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Discussion Starter · #5 ·
Also just to add aswell in case it helps, power steering turns off when it spikes to 19v, and a week before all this happend the clutch pedal went to the floor, I bled the clutch slave after I did the brakes and it came back to normal thou so I assumed it’s not linked to the electrical issue, I get some weird gulping noises from around the brake pedal when I engage abs braking really hard and just before I stop the brake pedal will go soft, again I didn’t think it was linked to the electrical issues but might have been worth mentioning, brakes work fine under normal operation
 

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Discussion Starter · #6 ·
Is it possible this is an abs pump issue? I read that the brain for the abs pump can go in gen 1 minis, just when I cleared the 19v code and it settles back to 12.5v I can hear a gulping like oil moving under the steering wheel around the footwell, and that would make sense why I keep getting the abs-dsc over 18v code because maybe the abs pump is gone haywire?
 

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In your OP I understood that you had measured high voltage at the battery? If so then the ABS fault is giving correct information. Generally modules will try and disable functions when high voltage is detected to protect themselves.

One thought - have you checked the fuses (F39 in the footwell box). A long shot as I would of thought a blown alternator fuse would have stopped all charging and brought up the battery lamp.

To test the alternator would require access to it, so most of the work needed to replace it anyway.
 

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Discussion Starter · #9 ·
In your OP I understood that you had measured high voltage at the battery? If so then the ABS fault is giving correct information. Generally modules will try and disable functions when high voltage is detected to protect themselves.

One thought - have you checked the fuses (F39 in the footwell box). A long shot as I would of thought a blown alternator fuse would have stopped all charging and brought up the battery lamp.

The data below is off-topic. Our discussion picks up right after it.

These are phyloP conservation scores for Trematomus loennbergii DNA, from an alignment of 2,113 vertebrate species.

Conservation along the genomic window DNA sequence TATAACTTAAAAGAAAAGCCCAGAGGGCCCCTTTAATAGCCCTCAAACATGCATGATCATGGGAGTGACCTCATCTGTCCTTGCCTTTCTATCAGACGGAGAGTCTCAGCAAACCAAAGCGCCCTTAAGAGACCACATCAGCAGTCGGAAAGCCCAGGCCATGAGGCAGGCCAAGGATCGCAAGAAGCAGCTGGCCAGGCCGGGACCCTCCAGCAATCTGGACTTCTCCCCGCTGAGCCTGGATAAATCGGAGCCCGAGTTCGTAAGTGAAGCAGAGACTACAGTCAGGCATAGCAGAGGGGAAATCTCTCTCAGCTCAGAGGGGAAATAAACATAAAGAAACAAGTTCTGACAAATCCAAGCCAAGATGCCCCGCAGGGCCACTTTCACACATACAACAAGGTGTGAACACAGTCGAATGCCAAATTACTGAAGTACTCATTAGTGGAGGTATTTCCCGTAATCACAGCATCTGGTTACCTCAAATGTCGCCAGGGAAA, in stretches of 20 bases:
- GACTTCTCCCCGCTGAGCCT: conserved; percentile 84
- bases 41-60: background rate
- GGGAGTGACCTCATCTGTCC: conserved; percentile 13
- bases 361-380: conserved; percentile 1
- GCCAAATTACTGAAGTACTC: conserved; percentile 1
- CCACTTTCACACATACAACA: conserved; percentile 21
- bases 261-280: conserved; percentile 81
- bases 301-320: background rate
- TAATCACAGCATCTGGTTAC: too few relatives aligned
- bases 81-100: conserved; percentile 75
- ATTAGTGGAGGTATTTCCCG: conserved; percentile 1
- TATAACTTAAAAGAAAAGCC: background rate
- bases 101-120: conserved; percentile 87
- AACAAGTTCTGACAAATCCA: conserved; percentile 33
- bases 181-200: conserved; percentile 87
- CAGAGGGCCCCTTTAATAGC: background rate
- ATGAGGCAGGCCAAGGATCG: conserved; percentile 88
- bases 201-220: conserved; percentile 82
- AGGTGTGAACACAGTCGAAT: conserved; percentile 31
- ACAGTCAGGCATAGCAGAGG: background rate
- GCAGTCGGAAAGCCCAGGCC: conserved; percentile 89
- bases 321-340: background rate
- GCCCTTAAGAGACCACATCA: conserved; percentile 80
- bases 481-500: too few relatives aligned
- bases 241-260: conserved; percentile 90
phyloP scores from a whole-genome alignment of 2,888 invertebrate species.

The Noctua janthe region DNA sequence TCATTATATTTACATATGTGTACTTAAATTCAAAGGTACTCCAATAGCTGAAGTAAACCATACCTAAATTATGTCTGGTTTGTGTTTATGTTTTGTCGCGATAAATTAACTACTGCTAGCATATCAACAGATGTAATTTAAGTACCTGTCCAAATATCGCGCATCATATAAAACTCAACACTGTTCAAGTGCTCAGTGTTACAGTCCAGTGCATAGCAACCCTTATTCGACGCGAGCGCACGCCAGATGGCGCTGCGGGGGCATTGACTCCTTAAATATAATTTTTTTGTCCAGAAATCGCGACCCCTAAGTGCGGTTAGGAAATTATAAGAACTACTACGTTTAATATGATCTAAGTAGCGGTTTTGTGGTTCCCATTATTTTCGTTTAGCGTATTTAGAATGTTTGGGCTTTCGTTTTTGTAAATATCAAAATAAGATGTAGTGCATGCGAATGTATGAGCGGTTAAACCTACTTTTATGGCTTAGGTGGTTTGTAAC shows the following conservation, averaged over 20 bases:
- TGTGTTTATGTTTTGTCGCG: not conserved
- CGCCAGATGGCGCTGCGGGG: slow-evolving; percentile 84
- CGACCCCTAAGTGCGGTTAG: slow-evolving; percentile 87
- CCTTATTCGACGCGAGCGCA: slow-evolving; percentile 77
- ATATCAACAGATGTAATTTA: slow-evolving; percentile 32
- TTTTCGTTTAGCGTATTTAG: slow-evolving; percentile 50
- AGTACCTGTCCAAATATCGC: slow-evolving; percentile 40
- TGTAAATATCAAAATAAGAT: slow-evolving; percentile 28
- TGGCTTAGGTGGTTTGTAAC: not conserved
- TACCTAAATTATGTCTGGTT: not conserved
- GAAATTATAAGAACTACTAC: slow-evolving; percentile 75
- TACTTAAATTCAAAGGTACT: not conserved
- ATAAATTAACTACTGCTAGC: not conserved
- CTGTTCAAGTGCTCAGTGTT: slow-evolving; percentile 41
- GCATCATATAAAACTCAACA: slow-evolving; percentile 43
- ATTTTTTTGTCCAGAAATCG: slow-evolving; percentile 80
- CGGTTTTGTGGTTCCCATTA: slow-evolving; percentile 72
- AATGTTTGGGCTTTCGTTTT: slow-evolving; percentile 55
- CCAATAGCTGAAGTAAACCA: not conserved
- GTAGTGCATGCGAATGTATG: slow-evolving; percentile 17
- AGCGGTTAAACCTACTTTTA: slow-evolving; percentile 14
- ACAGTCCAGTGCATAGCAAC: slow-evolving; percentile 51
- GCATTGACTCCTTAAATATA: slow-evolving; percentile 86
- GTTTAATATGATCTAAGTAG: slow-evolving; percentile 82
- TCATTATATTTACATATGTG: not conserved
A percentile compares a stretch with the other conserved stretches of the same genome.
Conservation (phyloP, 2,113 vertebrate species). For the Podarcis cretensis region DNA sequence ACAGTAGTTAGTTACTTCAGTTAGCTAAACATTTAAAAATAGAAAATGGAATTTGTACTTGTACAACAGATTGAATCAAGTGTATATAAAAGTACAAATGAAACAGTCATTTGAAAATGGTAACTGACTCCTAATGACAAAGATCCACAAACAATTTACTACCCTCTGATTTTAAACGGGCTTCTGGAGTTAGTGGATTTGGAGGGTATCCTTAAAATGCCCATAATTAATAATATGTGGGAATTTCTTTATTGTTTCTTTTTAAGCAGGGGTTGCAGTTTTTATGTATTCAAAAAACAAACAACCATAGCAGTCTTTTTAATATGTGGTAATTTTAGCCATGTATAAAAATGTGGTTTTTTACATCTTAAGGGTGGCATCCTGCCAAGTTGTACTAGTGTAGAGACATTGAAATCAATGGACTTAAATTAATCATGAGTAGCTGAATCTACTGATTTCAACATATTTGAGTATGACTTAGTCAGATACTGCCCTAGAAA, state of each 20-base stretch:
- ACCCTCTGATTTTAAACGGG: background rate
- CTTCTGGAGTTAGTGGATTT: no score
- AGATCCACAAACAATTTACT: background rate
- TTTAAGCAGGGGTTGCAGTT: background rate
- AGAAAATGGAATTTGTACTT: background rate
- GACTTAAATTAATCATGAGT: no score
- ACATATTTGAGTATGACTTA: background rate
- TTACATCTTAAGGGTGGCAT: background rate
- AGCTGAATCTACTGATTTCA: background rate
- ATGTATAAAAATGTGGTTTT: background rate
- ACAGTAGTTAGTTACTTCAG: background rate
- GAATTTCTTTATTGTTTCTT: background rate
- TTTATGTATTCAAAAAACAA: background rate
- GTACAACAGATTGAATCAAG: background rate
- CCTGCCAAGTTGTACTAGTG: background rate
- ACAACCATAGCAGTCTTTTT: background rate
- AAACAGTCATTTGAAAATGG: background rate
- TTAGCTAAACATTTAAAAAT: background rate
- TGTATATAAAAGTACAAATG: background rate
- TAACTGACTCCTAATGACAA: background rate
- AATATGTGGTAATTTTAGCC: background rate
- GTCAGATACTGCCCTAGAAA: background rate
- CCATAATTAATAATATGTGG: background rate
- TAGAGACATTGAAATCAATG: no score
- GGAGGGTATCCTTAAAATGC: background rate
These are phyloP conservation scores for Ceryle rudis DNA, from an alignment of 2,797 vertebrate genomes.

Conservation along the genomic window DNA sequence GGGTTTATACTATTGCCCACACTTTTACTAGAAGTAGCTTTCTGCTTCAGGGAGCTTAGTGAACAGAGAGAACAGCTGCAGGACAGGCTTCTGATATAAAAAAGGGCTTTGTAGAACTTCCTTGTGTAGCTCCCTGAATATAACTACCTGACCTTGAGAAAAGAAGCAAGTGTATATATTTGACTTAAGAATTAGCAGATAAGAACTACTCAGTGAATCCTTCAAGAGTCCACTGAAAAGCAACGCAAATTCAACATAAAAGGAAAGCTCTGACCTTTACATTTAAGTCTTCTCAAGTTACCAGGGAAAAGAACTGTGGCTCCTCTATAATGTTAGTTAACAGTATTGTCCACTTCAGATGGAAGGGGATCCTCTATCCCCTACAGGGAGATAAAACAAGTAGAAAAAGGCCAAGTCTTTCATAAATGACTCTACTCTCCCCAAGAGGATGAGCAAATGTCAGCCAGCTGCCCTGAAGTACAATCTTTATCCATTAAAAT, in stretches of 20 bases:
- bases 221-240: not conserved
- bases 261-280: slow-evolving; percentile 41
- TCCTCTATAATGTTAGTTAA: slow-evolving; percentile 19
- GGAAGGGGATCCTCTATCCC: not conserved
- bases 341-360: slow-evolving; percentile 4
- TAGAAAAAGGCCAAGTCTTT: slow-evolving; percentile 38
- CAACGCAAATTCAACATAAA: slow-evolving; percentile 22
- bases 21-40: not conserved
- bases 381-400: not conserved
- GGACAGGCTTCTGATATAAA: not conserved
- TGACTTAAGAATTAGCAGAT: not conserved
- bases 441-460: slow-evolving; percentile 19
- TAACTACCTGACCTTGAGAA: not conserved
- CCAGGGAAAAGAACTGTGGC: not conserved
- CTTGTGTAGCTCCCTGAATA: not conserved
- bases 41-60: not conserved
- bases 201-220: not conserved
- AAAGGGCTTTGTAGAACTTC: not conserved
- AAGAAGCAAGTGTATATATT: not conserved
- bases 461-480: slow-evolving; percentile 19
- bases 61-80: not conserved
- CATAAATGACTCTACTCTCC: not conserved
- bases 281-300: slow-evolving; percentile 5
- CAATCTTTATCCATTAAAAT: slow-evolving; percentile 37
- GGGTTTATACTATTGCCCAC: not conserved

To test the alternator would require access to it, so most of the work needed to replace it anyway.
Ok so to date I’ve removed the alternator and dropped it to a guy who rebuilds them, he said he checked the regulator and it was faulty, I’ve replaced the alternator now and the car won’t start, I get ignition light on and then nothing when I turn to start, no clicking like the battery was dead ethier I’ve got 12.6V on the battery so it’s not the problem, when I connect the battery however I get quite a large spark every time, I’m thinking I’ve got a short somewhere that needs diagnosing would you agree? No codes showing anymore and I’ve got the engine light and battery light upon ignition, I’m going to check for parasitic draw when I get home and start pulling fuses to try to diagnose which circuit could be causing the draw, other than that any advice is holy welcome, im going to start by checking any and all abs fuses as that’s where the code reader was seeing >18V when it was throwing codes,
 

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Discussion Starter · #10 ·
and I did check all the fuses a week ago but now I’ve got the battery lamp on (never on before hand) I better check that alternator fuse again maybe it blew when I connected the battery last night 🤔
 

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I'm no expert but if you have not replaced the battery since it was (likely) cooked that may still be the issue. I'd try a new / another battery.